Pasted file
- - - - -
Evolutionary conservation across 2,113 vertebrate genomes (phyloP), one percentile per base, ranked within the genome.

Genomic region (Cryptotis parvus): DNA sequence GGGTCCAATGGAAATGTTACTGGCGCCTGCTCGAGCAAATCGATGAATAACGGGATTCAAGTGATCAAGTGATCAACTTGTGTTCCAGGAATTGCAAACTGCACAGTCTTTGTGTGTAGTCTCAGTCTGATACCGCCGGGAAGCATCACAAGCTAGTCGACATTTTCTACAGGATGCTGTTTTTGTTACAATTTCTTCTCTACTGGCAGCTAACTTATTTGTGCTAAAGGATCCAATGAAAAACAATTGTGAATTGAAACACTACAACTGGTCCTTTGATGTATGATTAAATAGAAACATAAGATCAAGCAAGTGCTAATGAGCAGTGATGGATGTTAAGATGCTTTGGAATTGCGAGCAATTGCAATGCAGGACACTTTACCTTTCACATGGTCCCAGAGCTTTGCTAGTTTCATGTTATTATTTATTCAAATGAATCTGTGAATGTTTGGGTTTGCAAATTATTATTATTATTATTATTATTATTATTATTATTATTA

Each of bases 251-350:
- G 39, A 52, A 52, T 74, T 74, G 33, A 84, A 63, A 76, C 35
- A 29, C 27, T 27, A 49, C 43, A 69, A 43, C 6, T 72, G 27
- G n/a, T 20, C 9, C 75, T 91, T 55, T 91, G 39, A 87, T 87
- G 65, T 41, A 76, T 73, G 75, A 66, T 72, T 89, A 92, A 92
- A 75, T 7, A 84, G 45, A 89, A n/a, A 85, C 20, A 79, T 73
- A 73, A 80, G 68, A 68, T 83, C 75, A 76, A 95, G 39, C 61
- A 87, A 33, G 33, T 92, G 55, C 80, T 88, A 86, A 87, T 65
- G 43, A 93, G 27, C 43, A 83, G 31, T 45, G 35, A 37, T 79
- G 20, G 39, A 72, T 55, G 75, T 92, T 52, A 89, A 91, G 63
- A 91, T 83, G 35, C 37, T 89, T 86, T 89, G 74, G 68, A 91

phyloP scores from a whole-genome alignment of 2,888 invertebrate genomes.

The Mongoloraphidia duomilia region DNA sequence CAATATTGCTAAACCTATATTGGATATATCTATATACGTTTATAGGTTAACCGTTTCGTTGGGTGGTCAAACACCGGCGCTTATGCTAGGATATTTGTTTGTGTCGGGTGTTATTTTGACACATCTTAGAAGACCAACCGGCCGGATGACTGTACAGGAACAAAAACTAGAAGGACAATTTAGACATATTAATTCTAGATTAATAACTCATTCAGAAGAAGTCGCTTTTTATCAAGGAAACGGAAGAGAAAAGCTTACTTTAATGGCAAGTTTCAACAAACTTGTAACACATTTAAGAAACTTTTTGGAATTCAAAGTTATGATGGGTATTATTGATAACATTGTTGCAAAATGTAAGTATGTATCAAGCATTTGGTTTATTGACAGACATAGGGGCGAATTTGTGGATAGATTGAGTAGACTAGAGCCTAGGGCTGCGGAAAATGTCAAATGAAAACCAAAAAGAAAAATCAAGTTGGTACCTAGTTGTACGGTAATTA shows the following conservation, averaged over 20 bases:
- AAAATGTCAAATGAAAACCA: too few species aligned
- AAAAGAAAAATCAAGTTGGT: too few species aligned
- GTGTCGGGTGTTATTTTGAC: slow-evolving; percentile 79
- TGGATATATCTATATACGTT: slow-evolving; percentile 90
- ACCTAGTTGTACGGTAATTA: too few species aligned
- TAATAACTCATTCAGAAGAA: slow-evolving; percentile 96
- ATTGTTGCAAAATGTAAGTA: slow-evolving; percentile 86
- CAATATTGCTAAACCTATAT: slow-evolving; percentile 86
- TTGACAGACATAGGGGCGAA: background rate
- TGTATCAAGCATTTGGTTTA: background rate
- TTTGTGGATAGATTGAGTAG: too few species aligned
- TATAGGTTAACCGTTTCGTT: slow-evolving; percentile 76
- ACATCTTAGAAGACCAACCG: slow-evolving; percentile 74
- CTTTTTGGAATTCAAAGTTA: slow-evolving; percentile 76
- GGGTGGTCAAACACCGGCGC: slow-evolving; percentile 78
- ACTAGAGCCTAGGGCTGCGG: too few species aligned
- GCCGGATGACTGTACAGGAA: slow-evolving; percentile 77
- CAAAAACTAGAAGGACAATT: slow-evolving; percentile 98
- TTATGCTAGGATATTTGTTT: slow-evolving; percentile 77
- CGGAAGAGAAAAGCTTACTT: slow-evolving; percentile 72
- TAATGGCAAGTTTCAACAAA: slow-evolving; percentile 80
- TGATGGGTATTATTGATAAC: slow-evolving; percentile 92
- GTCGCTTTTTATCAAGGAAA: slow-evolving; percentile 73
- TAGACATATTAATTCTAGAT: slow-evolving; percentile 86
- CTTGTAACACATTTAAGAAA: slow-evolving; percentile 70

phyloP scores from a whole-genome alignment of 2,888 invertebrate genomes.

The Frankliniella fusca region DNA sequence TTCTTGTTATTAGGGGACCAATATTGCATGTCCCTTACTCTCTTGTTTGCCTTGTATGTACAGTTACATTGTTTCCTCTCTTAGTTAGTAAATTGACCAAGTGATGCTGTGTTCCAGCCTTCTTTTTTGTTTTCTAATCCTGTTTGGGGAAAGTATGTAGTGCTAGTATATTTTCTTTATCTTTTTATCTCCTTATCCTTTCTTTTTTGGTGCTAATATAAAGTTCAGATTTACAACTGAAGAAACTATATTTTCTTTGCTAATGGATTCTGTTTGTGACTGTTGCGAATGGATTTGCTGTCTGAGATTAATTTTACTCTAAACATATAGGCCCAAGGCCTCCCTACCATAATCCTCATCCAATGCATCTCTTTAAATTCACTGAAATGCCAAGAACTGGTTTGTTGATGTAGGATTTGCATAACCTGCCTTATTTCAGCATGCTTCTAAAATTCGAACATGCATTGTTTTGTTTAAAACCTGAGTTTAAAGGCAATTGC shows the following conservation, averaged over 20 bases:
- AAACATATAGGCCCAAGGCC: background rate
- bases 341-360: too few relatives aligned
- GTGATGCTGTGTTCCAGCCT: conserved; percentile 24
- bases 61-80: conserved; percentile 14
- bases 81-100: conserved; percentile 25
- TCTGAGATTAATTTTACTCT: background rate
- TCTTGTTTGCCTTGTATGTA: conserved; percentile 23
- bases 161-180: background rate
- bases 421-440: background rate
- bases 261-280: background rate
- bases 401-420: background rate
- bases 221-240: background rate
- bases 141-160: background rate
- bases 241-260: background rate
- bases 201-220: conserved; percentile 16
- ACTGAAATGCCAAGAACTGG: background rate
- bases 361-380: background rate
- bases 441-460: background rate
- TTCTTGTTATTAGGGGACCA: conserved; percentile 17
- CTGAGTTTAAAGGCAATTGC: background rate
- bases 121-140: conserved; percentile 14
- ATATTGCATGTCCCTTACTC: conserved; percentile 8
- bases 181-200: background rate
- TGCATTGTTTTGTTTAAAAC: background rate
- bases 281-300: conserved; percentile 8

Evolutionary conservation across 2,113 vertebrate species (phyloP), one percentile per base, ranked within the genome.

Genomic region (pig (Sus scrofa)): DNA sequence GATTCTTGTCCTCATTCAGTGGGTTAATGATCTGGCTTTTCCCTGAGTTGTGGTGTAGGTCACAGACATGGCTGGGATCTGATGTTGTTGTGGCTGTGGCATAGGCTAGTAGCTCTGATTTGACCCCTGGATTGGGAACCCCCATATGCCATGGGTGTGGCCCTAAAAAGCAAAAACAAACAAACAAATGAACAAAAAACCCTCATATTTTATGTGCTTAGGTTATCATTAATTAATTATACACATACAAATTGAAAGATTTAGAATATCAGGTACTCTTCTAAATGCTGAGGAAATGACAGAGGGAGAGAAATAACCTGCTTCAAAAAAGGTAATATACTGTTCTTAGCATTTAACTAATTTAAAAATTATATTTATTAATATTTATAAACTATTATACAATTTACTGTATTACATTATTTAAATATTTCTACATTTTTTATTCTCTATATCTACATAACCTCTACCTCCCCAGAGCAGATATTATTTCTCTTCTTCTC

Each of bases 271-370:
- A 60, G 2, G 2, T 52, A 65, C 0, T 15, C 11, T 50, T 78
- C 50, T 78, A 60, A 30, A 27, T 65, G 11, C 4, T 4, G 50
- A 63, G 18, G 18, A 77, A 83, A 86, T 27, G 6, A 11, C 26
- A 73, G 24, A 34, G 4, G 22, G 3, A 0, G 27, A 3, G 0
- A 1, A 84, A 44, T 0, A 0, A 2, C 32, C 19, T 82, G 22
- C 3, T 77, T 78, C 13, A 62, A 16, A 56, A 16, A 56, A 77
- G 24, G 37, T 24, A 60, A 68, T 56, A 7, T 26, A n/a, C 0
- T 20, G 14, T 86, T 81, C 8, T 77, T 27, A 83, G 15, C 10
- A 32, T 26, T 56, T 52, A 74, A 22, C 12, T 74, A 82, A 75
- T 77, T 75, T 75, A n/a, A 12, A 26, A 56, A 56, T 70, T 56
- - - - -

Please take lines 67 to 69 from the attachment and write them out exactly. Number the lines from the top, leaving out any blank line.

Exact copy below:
- bases 281-300: conserved; percentile 8

Evolutionary conservation across 2,113 vertebrate species (phyloP), one percentile per base, ranked within the genome.

Genomic region (pig (Sus scrofa)): DNA sequence GATTCTTGTCCTCATTCAGTGGGTTAATGATCTGGCTTTTCCCTGAGTTGTGGTGTAGGTCACAGACATGGCTGGGATCTGATGTTGTTGTGGCTGTGGCATAGGCTAGTAGCTCTGATTTGACCCCTGGATTGGGAACCCCCATATGCCATGGGTGTGGCCCTAAAAAGCAAAAACAAACAAACAAATGAACAAAAAACCCTCATATTTTATGTGCTTAGGTTATCATTAATTAATTATACACATACAAATTGAAAGATTTAGAATATCAGGTACTCTTCTAAATGCTGAGGAAATGACAGAGGGAGAGAAATAACCTGCTTCAAAAAAGGTAATATACTGTTCTTAGCATTTAACTAATTTAAAAATTATATTTATTAATATTTATAAACTATTATACAATTTACTGTATTACATTATTTAAATATTTCTACATTTTTTATTCTCTATATCTACATAACCTCTACCTCCCCAGAGCAGATATTATTTCTCTTCTTCTC